Targeted new migraine drug could be a breakthrough for sufferers

A targeted new migraine drug has reduced the average occurrence of migraines by 50% for nearly a third of sufferers, in a new trial.

The drug, a monthly injection named Erenumab, was tested on ‘intractable’ migraine patients in a 12-week study.

And it’s thought that the medication could finally help sufferers to alleviate their symptoms, where other drugs have failed to do so.

This is because Erenumab, an antibody drug, is targeted specifically at migraines. Current medicines for migraines are often “repurposed” – meaning that they were originally designed to treat other conditions, including blood pressure or epilepsy.

However, while the trials are showing promising results, it’s thought that longer studies are needed to better understand what the medication can do.

The migraine drug is being tested by pharmaecutical companies, and there are hopes that it could soon be available on the NHS, if successful.

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Neurology professor at King’s College London, Prof. Peter Goadsby, was one of the lead investigators on the study. He has said, “Our challenge now is to work out who is going to benefit the most from them at the get-go.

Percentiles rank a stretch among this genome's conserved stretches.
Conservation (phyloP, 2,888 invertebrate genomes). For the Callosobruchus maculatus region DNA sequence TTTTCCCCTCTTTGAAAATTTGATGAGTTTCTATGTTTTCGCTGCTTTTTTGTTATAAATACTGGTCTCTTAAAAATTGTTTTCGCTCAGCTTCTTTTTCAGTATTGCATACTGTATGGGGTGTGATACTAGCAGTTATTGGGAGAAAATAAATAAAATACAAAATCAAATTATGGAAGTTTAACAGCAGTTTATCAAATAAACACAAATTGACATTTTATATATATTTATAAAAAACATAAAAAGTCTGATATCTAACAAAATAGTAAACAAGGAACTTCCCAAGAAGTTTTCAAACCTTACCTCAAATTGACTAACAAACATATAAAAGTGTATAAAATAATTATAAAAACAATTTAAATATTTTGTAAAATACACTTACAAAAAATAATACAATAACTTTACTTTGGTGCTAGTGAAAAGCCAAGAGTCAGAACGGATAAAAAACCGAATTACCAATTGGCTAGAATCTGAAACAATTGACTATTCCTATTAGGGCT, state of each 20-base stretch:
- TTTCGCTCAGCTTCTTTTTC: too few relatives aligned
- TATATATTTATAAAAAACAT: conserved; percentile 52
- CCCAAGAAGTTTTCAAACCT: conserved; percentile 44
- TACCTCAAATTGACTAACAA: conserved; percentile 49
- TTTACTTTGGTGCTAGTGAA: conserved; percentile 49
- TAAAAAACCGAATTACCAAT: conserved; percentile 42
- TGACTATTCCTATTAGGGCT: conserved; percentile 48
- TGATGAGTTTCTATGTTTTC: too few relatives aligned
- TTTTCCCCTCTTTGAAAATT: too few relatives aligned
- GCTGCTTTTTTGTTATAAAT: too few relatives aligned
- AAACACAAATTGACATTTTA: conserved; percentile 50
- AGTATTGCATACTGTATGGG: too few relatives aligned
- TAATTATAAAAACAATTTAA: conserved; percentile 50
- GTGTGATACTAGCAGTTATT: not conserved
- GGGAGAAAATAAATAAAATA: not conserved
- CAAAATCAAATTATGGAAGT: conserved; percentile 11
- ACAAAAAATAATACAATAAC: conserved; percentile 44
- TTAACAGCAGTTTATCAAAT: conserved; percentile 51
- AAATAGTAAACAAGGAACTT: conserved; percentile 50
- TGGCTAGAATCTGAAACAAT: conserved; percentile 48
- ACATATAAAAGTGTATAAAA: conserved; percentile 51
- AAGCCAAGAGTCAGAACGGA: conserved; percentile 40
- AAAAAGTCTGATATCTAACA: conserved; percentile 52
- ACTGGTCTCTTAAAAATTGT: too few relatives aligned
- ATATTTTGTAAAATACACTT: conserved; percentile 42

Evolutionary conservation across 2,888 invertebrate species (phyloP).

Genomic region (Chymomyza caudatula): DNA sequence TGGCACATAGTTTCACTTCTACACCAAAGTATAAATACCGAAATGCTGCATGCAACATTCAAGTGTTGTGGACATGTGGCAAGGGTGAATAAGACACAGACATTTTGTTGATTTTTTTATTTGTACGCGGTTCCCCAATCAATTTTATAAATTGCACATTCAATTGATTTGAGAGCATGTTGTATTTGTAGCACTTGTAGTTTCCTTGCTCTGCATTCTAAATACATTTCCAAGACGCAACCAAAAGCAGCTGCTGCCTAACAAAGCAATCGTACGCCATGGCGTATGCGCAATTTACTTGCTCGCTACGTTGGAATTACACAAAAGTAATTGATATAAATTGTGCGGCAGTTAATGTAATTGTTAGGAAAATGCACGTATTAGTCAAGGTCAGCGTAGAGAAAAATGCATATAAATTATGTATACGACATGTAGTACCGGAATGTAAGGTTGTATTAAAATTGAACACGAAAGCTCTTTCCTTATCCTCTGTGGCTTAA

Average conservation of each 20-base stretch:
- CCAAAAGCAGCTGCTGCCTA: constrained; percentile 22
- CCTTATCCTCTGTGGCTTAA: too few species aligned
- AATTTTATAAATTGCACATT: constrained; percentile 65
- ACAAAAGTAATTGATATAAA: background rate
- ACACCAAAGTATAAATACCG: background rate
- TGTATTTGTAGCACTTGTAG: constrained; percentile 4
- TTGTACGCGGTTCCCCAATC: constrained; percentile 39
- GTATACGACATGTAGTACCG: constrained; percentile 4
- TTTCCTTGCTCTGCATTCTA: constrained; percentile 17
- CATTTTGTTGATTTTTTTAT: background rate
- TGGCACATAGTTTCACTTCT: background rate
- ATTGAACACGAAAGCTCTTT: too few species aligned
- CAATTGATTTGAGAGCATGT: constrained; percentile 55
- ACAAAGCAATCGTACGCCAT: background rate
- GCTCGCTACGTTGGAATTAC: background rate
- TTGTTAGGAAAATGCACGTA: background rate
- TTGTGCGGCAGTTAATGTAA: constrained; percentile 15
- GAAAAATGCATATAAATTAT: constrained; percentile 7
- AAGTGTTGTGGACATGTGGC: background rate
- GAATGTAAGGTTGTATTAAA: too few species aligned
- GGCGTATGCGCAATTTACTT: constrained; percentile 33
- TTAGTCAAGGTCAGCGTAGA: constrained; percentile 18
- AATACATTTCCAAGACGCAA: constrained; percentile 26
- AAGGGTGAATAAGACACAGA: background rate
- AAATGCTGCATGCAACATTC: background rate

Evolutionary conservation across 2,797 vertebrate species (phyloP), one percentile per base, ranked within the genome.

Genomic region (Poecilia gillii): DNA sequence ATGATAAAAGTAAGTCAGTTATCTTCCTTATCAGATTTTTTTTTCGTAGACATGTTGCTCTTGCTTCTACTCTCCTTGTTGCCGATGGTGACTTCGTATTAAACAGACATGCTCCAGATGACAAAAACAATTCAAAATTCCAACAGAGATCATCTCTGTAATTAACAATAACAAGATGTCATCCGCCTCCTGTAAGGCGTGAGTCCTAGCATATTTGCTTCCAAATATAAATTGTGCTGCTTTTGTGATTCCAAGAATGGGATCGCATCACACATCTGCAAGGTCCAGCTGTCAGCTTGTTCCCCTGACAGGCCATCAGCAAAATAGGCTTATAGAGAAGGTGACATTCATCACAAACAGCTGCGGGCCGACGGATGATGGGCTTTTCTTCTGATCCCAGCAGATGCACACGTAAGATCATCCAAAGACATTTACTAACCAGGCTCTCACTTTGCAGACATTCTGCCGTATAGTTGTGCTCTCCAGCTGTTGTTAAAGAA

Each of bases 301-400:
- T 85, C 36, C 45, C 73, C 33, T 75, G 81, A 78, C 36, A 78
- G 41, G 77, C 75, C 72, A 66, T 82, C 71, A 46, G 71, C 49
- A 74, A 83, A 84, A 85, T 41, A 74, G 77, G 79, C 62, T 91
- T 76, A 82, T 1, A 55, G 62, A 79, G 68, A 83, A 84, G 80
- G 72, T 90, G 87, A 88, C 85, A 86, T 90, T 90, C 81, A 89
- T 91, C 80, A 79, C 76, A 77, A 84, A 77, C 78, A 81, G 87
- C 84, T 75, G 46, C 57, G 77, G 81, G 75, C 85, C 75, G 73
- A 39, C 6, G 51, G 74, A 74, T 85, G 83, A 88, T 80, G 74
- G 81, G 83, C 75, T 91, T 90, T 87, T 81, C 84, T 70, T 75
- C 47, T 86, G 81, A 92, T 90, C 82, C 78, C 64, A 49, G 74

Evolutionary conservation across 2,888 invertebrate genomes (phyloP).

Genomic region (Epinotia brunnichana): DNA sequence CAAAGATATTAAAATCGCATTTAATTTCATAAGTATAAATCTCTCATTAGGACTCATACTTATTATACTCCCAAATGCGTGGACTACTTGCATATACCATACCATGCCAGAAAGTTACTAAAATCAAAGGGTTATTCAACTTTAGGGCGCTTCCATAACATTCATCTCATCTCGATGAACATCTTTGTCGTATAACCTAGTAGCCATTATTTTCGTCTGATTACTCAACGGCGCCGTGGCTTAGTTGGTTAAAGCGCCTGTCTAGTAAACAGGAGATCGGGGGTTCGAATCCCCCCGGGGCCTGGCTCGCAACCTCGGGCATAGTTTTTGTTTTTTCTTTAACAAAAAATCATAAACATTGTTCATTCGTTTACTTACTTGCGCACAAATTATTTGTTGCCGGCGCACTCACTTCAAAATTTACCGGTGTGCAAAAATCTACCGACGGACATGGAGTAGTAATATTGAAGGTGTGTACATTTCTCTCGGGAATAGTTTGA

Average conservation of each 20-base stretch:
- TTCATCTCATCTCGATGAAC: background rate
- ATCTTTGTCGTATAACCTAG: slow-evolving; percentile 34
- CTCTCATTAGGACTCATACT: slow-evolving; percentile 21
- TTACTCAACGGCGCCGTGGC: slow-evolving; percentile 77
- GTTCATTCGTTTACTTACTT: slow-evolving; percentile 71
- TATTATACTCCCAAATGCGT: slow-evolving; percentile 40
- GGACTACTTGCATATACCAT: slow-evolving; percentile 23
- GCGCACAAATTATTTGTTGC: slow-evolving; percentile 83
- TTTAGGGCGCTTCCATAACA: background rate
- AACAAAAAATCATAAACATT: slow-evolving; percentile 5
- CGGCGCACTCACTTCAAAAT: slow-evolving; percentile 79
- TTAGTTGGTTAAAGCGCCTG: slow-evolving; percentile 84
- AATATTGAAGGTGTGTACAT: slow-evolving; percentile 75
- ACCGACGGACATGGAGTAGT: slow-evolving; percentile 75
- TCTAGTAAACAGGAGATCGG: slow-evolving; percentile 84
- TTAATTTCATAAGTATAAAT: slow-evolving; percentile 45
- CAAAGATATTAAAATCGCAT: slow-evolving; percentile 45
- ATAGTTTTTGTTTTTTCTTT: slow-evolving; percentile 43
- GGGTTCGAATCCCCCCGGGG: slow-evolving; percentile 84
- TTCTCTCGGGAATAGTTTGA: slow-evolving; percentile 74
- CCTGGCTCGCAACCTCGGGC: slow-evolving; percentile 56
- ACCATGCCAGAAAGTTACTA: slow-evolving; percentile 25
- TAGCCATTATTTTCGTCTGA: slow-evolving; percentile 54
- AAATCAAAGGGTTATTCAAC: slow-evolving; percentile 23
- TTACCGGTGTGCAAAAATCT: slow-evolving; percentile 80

“It’s really promising that it can help some of these patients who, until now, have not had an option.”

It’s thought that one in seven people in the UK suffer from migraines.

Migraine’s differ from headaches, in that their occurence can be debilitating. They often cause sufferers to become sensitive to noise and smell, and can also induce vomiting, and nausea. Many migraine sufferers are left bed-bound until the crushing pain subsides, which could be anywhere from two to 72 hours.

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Some people also experience visual symptoms of migraine too – seeing shapes or experiencing blind spots in their sight.

Currently, most sufferers use over-the-counter painkillers, including ibuprofen and paracetamol, to combat symptoms. So it’s likely that a targeted migraine drug would be a welcome relief for many.

Simon Evans, of Migraine Action, told the BBC, “An option that can prevent migraine and that’s well tolerated is sorely needed.

“Migraine is too often trivialised as just a headache when, in reality, it can be a debilitating, chronic condition that can destroy lives.”

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